TheBridge profile: Michael Ortiz
Name: Michael Ortiz
Current city: Washington, DC
Current job: Head of Public Affairs, Roivant Sciences
Past job: Deputy Coordinator for Counterterrorism, U.S. Department of State; National Security Council, White House
Q. Favorite spot for a coffee meeting? I’m a La Colombe coffee fan, so if I can’t make it to one of the shops, I meet folks at my office (WeWork Metropolitan Square) where they have it.
Q. Can you describe how a skill you learned in a previous job helped you in your current job? I served in a variety of roles in the Obama Administration, including Senior Advisor to the National Security Advisor at the White House and Deputy Counterterrorism Coordinator at the Department of State. For these roles, I had to learn how to manage a range of dynamic national security issues, constantly making judgments about how developments affected my team, organization and U.S. foreign policy so I could offer the best advice on how to respond. In my role at Roivant Sciences, I’m also dealing with a rapidly changing environment at the intersection of business, policy and politics. Every day, there are new regulations and policy proposals that could potentially affect our company and the work we’re doing to deliver innovative medicines and technologies to patients. Not to mention, healthcare is as politically charged as ever in today’s Washington. I need to ensure I’m aware of everything happening in this space to inform my determinations of what might affect our company and then offer my best judgment about what to do next.
Q. Job advice in three words? Reputation is vital.
Washington is very much a place that operates by word of mouth. In fact, I’ve gotten each job I’ve had in my career because I’ve been vouched for by people I had worked with previously. Additionally, when your role is to interface with folks outside of your organization, like mine is at Roivant, it’s even more important to come prepared and leave a favorable impression on people, to ensure that your own conduct reflects well on the organization.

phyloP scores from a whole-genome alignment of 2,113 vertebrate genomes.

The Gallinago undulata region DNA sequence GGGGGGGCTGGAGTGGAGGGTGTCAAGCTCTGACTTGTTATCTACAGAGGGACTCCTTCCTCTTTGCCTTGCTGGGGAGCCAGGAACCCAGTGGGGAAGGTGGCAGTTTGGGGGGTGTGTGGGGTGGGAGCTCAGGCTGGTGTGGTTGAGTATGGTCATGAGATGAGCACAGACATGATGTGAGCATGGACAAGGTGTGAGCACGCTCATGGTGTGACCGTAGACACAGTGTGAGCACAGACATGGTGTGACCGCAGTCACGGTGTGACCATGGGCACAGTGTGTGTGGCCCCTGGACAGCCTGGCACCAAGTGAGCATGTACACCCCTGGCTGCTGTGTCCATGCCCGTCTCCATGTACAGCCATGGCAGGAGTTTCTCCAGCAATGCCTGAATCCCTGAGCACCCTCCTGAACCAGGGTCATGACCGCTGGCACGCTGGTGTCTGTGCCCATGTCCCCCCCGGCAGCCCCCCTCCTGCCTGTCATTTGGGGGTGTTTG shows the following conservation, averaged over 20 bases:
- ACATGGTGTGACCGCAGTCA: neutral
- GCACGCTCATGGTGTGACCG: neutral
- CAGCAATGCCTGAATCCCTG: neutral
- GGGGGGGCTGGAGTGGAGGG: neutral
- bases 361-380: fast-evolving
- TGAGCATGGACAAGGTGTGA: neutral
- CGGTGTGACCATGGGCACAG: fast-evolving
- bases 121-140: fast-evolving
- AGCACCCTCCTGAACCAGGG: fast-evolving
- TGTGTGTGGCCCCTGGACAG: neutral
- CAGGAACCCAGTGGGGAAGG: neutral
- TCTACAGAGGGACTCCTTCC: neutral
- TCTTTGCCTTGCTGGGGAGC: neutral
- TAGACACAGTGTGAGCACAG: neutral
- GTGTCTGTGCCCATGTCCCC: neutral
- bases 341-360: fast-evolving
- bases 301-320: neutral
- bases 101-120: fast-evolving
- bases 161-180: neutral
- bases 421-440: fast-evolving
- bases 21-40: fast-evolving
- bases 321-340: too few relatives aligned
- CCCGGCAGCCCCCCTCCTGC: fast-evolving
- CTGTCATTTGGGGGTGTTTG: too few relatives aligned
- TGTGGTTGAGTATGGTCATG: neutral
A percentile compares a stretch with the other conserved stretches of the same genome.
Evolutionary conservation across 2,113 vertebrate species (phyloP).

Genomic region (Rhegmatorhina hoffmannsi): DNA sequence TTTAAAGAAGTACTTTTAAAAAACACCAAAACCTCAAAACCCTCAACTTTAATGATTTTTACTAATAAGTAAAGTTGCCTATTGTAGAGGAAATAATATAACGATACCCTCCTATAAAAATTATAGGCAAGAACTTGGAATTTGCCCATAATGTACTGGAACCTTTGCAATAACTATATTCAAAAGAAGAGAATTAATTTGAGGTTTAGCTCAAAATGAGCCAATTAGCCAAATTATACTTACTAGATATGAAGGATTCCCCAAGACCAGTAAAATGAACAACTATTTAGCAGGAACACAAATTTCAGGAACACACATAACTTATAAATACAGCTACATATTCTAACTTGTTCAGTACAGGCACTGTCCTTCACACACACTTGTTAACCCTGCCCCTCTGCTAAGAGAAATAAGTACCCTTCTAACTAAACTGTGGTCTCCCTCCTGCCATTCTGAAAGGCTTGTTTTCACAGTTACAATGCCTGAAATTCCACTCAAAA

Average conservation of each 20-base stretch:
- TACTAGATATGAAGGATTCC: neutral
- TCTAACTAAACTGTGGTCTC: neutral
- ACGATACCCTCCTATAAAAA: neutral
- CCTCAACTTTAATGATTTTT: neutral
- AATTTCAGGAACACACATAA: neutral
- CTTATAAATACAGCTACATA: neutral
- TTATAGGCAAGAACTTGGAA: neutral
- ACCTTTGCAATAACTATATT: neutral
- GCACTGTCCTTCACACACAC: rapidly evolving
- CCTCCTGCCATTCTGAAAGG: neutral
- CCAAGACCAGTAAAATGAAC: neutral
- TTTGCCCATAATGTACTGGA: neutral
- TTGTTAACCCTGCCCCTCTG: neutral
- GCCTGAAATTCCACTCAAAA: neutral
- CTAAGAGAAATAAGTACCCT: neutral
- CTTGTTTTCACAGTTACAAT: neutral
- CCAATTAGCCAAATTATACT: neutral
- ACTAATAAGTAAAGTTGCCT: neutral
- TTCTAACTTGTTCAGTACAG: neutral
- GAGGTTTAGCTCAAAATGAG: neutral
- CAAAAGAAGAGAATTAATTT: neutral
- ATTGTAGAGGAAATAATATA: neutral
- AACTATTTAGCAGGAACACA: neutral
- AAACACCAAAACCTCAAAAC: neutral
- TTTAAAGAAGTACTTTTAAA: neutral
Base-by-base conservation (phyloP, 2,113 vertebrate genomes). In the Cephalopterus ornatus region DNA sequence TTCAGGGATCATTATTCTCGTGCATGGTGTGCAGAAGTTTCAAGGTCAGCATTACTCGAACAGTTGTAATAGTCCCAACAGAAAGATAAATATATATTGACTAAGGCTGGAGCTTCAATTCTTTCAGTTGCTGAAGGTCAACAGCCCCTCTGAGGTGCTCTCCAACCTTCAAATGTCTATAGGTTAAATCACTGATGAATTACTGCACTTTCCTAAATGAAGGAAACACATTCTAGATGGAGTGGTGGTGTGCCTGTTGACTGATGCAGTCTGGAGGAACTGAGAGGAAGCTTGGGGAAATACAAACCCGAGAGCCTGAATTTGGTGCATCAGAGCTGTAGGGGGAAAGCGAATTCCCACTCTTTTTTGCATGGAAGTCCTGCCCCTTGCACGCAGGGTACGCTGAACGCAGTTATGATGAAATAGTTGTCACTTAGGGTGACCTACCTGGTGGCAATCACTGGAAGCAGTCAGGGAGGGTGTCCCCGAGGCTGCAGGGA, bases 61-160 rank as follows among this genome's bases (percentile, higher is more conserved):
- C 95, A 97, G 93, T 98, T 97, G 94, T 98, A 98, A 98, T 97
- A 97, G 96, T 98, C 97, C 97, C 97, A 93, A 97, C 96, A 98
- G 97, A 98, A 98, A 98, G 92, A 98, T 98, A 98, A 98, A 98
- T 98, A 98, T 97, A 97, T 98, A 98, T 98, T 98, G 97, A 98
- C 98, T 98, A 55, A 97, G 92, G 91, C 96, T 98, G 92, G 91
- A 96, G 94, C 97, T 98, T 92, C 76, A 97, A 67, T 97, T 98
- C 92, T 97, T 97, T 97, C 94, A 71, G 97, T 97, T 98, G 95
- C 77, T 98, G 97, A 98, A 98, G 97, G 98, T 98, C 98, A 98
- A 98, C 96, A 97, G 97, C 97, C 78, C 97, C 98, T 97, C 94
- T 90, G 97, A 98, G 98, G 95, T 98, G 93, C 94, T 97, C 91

Q. How are you (or your company, org, nonprofit) currently bridging the gap between tech/innovation and regulation? At Roivant we are building a healthcare company of the future by working to fundamentally change how medicines are developed and commercialized. We’re living in a time of unprecedented discovery and scientific advancement, but developing new medicines and technologies is still too costly and time-consuming. Through a unique approach to sourcing talent, aligning incentives, deploying technology, and launching small biotech and technology start-ups, we are doing everything we can to deliver innovative medicines as quickly as possible to patients in areas of high unmet medical need, like diabetes, Parkinson’s disease and chronic women’s health conditions. These diseases cause great suffering to patients and their families, and cost U.S. taxpayers billions of dollars each year due to the high costs of available treatments.